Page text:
High up in the Andes Mountains, near the center of South America, sits the Altiplano. The large expanse of fairly flat land is home to 70% of Bolivia's population. And while the weather can be very cold much of the year, it provides its residents with plenty of sunshine. It's perfect weather for potatoes and llamas, both important parts of traditional life in Bolivia.
Tradition is a very strong influence in Bolivia, where indigenous cultures still form an important part of the national fabric-more than half of the population is full-blooded indigenous people. Only 30% are mestizo, a mix of indigenous and European heritage.
Despite the fact that nearly three quarters of Bolivians live in the Altiplano, there is a warm tropical region of the country which supplies a wide variety of fruits to supplement the potato-heavy diet of the high plains.
Explore the traditions of Bolivia, and find out a little bit more about the high plains' kitchens.
Points of Interest
Landlocked Bolivia has two main regions: the western Altiplano or highland plateau where almost half of the population resides and the lowlands in the north and east that include both rain forests and grasslands. With relatively few outside influences, Bolivia's geography has created a culinary landscape that is one of Latin America's most traditional.
As in neighboring Peru, the potato-both fresh and dehydrated-reigns supreme in the Altiplano along with beef, pork, spicy aji peppers, and trout from Lake Titicaca. Quinoa, a protein-rich grain that is nutritionally significant in the Bolivian diet, ripens only at high elevations.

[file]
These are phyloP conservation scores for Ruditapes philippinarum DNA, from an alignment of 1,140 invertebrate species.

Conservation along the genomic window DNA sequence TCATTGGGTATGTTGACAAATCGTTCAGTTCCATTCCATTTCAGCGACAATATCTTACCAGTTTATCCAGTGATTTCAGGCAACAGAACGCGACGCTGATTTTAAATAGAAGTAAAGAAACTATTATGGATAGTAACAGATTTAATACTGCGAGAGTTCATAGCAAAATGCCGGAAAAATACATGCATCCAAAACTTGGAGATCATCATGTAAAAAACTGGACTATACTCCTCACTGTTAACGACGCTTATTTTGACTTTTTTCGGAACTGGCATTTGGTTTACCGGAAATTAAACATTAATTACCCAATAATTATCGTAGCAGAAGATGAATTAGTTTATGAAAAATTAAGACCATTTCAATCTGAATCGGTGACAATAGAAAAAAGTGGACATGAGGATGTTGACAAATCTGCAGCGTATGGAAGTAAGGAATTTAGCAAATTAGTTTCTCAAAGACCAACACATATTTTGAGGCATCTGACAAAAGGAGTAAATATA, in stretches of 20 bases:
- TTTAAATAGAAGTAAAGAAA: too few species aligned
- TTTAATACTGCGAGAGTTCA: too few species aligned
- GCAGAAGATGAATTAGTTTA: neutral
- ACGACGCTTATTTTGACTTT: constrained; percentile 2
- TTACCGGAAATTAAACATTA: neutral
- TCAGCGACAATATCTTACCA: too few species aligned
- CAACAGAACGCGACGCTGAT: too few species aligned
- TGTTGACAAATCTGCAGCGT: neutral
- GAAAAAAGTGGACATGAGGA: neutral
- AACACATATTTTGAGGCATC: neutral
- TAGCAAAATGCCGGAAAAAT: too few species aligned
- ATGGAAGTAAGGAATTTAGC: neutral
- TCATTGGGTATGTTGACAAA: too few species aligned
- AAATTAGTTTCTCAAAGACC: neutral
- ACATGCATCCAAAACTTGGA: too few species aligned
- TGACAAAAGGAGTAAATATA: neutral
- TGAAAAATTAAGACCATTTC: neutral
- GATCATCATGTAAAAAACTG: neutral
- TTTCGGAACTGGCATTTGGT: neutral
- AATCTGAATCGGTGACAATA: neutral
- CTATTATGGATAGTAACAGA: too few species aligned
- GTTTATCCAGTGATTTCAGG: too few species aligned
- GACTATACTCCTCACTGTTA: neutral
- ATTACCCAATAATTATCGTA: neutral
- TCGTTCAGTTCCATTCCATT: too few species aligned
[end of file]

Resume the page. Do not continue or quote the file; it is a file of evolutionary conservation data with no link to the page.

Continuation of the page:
Corn, rice, and yuca (cassava) are staples throughout the country. Humintas, a popular snack and street food, are Bolivian tamales. Bolivian Quinoa Humintas (Tamales) is a true highland version with a flavorful quinoa and cheese stuffing steamed in corn husks.
In addition to lake trout (and frogs' legs, for which Bolivia is well known), beef, pork, and chicken are widely consumed meats. National dishes include: fritanga, spicy pork and egg stew; silpancho, thinly sliced, breaded and fried beef; and many variations of picante de pollo, deep-fried or braised chicken prepared with a spicy vegetable sauce.
Grilled Grilled Chicken Breasts with Spicy Bolivian Sauce features marinated grilled chicken breasts topped with a creamy quinoa sauce flavored with hot peppers, peanuts, and goat cheese.
Llajwa is the national condiment found in every Bolivian home and restaurant, a tomato-based hot pepper sauce flavored with specially cultivated herbs.
The tamarillo, or tree tomato, is a native fruit in the Andes and eaten in a variety of sweet and savory ways. Its tangy, mildly sweet flesh is similar to kiwifruit or passion fruit. Tamarillo, along with passion fruit, mango, and other fruits, is also churned into Tamarillo Fruit & Ice Creams or fruit ice creams that are uniquely delicious and refreshing.
Fruits are also whipped with milk into licuados or fruit shakes. Unique beverages include the mate de coca, a coca leaf tea that helps one adjust to the altitude, and api, a sweet breakfast tea made from corn, lemon, cloves, and cinnamon.